Addenbrooke’s doctor publishes breakthrough cancer findings

PUBLISHED: 18:31 01 August 2018

Addenbrooke's Hospital [Picture: Google]

Addenbrooke's Hospital [Picture: Google]


A doctor at Addenbrooke’s Hospital in Cambridge has published breakthrough findings by Cambridge academics, which could further help clinicians in the battle against cancer.

Wellcome Clinical Fellow and Addenbrooke’s Hospital urology registrar Dr Harveer Dev. Picture: CUHWellcome Clinical Fellow and Addenbrooke’s Hospital urology registrar Dr Harveer Dev. Picture: CUH

Researchers have discovered a novel protein complex called Shieldin which if tested could help experts better predict patients’ response to revolutionary new anti-cancer drugs.

Wellcome Clinical Fellow and Addenbrooke’s Hospital urology registrar Harveer Dev – the study’s lead author – has just published these findings in the scientific journal, Nature Cell Biology.

Professor Steve Jackson’s group from the University of Cambridge had previously discovered a new class of cancer treating drugs called PARP –Poly ADP-ribose polymerase) inhibitors – which are highly effective in cancers with mutations in the tumour suppressor gene BRCA1.

However, drug resistance is a common response, and so researchers, including Dr Dev, set out to establish how resistance might develop.

Using state-of-the-art gene editing technology, the team scanned the human genome and looked for factors which could cause drug resistance in cancer cells that lacked BRCA1. One of these factors was the previously uncharacterised Shieldin complex.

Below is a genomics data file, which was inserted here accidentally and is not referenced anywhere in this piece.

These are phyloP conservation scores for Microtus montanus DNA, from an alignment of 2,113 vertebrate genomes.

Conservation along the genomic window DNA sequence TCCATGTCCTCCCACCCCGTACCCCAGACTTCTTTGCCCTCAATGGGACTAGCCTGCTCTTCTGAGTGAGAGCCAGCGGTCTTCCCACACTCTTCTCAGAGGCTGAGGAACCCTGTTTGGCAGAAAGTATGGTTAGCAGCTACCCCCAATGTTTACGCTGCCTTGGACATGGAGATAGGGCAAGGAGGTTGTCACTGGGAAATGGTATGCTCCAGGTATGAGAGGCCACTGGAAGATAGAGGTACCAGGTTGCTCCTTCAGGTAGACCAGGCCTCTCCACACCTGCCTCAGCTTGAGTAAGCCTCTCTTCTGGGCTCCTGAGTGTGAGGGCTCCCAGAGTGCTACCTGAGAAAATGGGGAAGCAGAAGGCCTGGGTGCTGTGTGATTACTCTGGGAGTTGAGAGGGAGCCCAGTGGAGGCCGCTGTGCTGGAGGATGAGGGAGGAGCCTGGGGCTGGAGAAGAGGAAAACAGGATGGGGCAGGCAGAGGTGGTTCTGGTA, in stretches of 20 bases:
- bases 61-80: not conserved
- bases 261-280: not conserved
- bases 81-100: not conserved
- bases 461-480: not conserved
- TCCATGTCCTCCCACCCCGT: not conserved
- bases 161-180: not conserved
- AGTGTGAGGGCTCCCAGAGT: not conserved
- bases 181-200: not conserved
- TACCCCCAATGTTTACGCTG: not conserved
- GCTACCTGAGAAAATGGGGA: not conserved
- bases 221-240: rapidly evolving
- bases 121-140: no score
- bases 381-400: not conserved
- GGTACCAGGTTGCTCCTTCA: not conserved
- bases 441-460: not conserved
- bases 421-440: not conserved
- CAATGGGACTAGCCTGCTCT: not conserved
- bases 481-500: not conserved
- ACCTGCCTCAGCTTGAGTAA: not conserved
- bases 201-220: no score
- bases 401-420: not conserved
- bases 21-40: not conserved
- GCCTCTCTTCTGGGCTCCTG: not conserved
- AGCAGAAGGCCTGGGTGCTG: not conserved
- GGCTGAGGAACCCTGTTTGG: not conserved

Dr Dev, who is a member of Addenbrooke’s Academic Urology Group, said there was good reason for the research – BRCA1 and other related mutations are found in a significant number of cancers, particularly in the breast, ovaries and prostate.

He said “This is an important step forward in our understanding of how cancers respond to this treatment. The idea of publishing it is to share widely the findings with those in the clinical and scientific community.

“We know that those tumours with normal Shieldin levels initially respond to PARP inhibitors. However, if the Shieldin levels are low to begin with, or decrease following treatment, then resistance is observed. This means testing the Shieldin status of BRCA1 mutated tumours might be useful in predicting responsiveness to therapy.”

Professor Jackson added: “We should be able to better predict the response of a patient’s tumour to specific therapies like PARP inhibitors, and ultimately personalise cancer therapy to achieve the maximum benefit for each individual.”

The study was funded by the Wellcome Trust and Cancer Research UK.


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